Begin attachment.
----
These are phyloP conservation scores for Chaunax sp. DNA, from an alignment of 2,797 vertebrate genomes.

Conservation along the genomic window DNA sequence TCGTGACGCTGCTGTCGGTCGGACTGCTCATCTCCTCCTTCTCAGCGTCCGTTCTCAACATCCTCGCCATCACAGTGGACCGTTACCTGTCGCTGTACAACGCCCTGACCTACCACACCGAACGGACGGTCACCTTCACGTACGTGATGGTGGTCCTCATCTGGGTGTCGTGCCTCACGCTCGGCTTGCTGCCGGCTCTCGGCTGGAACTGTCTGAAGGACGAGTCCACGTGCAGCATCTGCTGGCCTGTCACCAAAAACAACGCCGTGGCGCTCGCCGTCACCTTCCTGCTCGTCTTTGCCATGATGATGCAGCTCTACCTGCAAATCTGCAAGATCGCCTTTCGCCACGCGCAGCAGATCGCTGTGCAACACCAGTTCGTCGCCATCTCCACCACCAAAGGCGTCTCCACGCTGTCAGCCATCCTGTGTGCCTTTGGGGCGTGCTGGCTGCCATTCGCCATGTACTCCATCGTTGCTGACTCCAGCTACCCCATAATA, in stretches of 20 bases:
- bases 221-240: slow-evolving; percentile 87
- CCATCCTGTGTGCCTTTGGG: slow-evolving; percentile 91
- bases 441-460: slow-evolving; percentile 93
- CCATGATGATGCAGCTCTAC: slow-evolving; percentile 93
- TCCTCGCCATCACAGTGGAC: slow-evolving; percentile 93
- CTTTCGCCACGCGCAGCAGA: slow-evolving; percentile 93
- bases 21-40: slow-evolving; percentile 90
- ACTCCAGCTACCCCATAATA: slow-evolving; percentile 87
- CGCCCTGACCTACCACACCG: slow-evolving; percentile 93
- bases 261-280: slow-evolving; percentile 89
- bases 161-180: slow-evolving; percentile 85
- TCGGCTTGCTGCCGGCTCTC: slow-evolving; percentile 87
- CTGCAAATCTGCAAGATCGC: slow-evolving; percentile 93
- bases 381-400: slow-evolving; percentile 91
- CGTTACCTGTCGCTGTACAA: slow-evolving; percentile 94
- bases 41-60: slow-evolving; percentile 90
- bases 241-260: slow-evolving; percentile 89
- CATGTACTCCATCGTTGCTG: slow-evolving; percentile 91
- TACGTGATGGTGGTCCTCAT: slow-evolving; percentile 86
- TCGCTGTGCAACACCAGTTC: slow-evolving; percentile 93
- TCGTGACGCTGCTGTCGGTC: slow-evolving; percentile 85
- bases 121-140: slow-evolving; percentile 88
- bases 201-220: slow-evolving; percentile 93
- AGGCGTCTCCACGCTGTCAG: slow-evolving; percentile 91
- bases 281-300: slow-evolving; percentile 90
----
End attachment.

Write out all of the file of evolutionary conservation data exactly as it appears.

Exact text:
These are phyloP conservation scores for Chaunax sp. DNA, from an alignment of 2,797 vertebrate genomes.

Conservation along the genomic window DNA sequence TCGTGACGCTGCTGTCGGTCGGACTGCTCATCTCCTCCTTCTCAGCGTCCGTTCTCAACATCCTCGCCATCACAGTGGACCGTTACCTGTCGCTGTACAACGCCCTGACCTACCACACCGAACGGACGGTCACCTTCACGTACGTGATGGTGGTCCTCATCTGGGTGTCGTGCCTCACGCTCGGCTTGCTGCCGGCTCTCGGCTGGAACTGTCTGAAGGACGAGTCCACGTGCAGCATCTGCTGGCCTGTCACCAAAAACAACGCCGTGGCGCTCGCCGTCACCTTCCTGCTCGTCTTTGCCATGATGATGCAGCTCTACCTGCAAATCTGCAAGATCGCCTTTCGCCACGCGCAGCAGATCGCTGTGCAACACCAGTTCGTCGCCATCTCCACCACCAAAGGCGTCTCCACGCTGTCAGCCATCCTGTGTGCCTTTGGGGCGTGCTGGCTGCCATTCGCCATGTACTCCATCGTTGCTGACTCCAGCTACCCCATAATA, in stretches of 20 bases:
- bases 221-240: slow-evolving; percentile 87
- CCATCCTGTGTGCCTTTGGG: slow-evolving; percentile 91
- bases 441-460: slow-evolving; percentile 93
- CCATGATGATGCAGCTCTAC: slow-evolving; percentile 93
- TCCTCGCCATCACAGTGGAC: slow-evolving; percentile 93
- CTTTCGCCACGCGCAGCAGA: slow-evolving; percentile 93
- bases 21-40: slow-evolving; percentile 90
- ACTCCAGCTACCCCATAATA: slow-evolving; percentile 87
- CGCCCTGACCTACCACACCG: slow-evolving; percentile 93
- bases 261-280: slow-evolving; percentile 89
- bases 161-180: slow-evolving; percentile 85
- TCGGCTTGCTGCCGGCTCTC: slow-evolving; percentile 87
- CTGCAAATCTGCAAGATCGC: slow-evolving; percentile 93
- bases 381-400: slow-evolving; percentile 91
- CGTTACCTGTCGCTGTACAA: slow-evolving; percentile 94
- bases 41-60: slow-evolving; percentile 90
- bases 241-260: slow-evolving; percentile 89
- CATGTACTCCATCGTTGCTG: slow-evolving; percentile 91
- TACGTGATGGTGGTCCTCAT: slow-evolving; percentile 86
- TCGCTGTGCAACACCAGTTC: slow-evolving; percentile 93
- TCGTGACGCTGCTGTCGGTC: slow-evolving; percentile 85
- bases 121-140: slow-evolving; percentile 88
- bases 201-220: slow-evolving; percentile 93
- AGGCGTCTCCACGCTGTCAG: slow-evolving; percentile 91
- bases 281-300: slow-evolving; percentile 90